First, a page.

When Local Governments Choose Open Source Technology

When Local Governments Choose Open Source Technology

Mark Cassell (Kent State University, USA)
DOI: 10.4018/978-1-60566-282-4.ch028
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Abstract

This chapter examines empirically, the intended and unintended consequences that occur when a local government chooses to migrate away from a proprietary software technology such as Windows, and adopt a free/open source (FOSS) technology alternative. Motivation driving the process is also considered. Drawing on a comparative case study of 4 European cities, the research finds evidence that migration to FOSS is driven by a strong desire to maintain control over a municipality’s IT infrastructure and that organizational change can be an important unintended consequence of the policy.
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Introduction

A growing number of local governments as diverse as Austin, Texas and Paris, France have opted to migrate at least some of their cities’ computer operating systems and software applications from proprietary software to so-called Free/Open Source Software (FOSS) alternatives. FOSS is a generic term for software that is non-proprietary, can be reviewed by large numbers of users, and can be revised and shared free of charge. Most of the attention devoted to FOSS centers on the policies of private companies (Fink 2002, Kerstetter et al., 2003), national governments (Weber 2004; Karaganis and Latham 2005; Comino, S. and F.M. Manenti, 2005), and supra-national governments such as the European Union (Ghosh 2005; Cukier 2005; Gonzalez-Barahona 2006). This chapter focuses on local governments and tries to answer empirically two relatively simple questions: first, why does a local government turn to FOSS?; and second, what, if any, are some of the intended and unintended consequences that occur when a local government shifts from proprietary software to FOSS? The research draws on data collected from a comparative case study of four European cities, each of which adopted a policy to migrate away from Microsoft Windows and toward a FOSS-based operating system, and replace proprietary software applications with open source equivalents.

The chapter is exploratory rather than explanatory. In comparing four cases, the objective is to develop theories about the adoption of FOSS by local governments; theories which future research may be able to test through large-scale N studies of local governments. The cities include Vienna, Munich, Schwäbisch Hall, and Treuchtlingen. They range in size, type of organizational structure and complexity (See Table 1). With the exception of Vienna, all are located in the south-west region of Germany. Each city had previously used a version of Microsoft Windows. Each city adopted a policy which committed the municipal government to migrate to the Linux operating system along with FOSS applications. And, although all are committed to migrating to FOSS, they differ in their approach and strategy, and in terms of where they are in the implementation stage.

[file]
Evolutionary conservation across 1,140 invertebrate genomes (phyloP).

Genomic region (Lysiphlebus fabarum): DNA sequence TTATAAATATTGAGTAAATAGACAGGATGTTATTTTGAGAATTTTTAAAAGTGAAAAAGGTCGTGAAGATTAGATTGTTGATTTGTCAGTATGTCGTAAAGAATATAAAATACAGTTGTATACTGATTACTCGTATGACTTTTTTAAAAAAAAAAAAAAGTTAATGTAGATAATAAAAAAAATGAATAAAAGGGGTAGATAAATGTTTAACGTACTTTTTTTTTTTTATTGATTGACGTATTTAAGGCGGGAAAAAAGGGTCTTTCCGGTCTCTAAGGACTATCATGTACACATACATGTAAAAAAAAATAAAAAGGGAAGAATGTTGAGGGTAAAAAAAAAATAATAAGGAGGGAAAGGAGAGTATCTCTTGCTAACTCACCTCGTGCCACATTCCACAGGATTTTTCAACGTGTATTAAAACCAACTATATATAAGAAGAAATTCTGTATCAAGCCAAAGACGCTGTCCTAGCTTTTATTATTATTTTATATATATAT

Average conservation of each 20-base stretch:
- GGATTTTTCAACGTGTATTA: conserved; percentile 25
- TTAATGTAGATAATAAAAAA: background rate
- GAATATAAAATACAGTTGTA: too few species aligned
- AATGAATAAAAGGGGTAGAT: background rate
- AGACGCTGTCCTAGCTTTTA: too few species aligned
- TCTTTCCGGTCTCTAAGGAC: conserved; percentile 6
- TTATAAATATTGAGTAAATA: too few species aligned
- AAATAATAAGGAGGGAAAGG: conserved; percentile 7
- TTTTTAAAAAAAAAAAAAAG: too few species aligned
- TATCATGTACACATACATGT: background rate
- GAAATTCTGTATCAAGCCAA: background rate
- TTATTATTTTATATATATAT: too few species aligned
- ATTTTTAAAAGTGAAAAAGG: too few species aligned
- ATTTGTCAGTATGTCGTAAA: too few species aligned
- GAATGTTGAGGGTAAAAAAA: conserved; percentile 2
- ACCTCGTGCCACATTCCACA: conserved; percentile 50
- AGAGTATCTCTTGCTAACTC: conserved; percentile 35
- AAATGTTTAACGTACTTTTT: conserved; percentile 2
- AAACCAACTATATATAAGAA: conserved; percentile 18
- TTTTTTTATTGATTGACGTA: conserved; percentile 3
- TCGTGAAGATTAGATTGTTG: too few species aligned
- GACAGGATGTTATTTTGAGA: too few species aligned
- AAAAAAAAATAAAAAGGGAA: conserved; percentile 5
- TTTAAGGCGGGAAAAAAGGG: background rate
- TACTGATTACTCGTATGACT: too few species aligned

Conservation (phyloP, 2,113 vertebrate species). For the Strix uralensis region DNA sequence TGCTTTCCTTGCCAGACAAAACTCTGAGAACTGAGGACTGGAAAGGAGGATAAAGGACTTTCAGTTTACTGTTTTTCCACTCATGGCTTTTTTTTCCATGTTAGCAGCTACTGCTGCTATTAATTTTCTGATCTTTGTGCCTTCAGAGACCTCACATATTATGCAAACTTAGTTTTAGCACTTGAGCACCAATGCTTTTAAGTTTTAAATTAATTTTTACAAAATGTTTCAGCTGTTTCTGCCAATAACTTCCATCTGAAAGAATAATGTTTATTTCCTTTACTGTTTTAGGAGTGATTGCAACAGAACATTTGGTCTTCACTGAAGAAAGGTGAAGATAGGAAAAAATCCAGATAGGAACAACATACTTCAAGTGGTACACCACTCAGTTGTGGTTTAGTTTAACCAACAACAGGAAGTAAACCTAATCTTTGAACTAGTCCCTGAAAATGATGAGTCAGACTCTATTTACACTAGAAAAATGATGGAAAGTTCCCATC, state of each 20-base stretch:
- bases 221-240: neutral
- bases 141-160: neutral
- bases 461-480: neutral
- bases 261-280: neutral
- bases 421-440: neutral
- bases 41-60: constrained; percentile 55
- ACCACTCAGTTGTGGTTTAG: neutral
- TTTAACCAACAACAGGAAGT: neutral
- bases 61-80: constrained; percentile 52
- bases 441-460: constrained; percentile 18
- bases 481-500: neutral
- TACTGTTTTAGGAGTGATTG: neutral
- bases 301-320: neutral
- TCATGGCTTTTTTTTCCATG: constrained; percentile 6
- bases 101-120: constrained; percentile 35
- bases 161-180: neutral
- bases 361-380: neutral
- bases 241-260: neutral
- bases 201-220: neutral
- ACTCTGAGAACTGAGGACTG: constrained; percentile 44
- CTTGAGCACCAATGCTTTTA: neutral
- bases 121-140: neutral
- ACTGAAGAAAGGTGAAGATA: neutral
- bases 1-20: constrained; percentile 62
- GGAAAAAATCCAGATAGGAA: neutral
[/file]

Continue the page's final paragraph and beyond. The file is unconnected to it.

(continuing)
Table 1.
Cities in the study
BackgroundApproachYear AdoptedStatus
TreutchlingenPop. 13,000 located in south-west Germany.Mandated switch; operating system and applications2001Complete
Schwäbisch HallPop. 36,000 located in south-west GermanyMandated switch; operating system and applications2001Complete
ViennaPop. 1.6 million; 16,000 PCs and 800 laptops; located in AustriaVoluntary and incremental approach; Focus on platform independence2001Several thousand use FOSS applications; 500 PCs completely switched
MunichPop. 1.3 million; 14,000 PCs; located in southern GermanyMandated switch; operating system and applications20013 of 17 departments complete

Key Terms in this Chapter

Source Code: The commands written in a computer language which enable software to operate.

Terminal-Server: A program that provides terminals (PCs, printers, and other devices) with a common connection point to a local or wide-area network.

Server: A computer program that provides services to other computer programs. A server typically fulfills requests from other computer programs like printing a document or downloading a webpage.

Proprietary Software: Computer software with restriction on use of private modification, or with restrictions on copying or publishing of modified or unmodified versions.

Free and Open Source Software (FOSS): Software which is licensed to grant the right of users to study, change, and improve its design through the availability of its source code.

Linux: The most popular FOSS operating system. Its source code can be freely modifie, used and distributed by anyone.

Operating System: Software that manages a computer’s resources and applications. It provides users with an interface to access programs and other resources. Windows Vista is an example of a proprietary operating system. GNU/Linux is a popular FOSS operating system.

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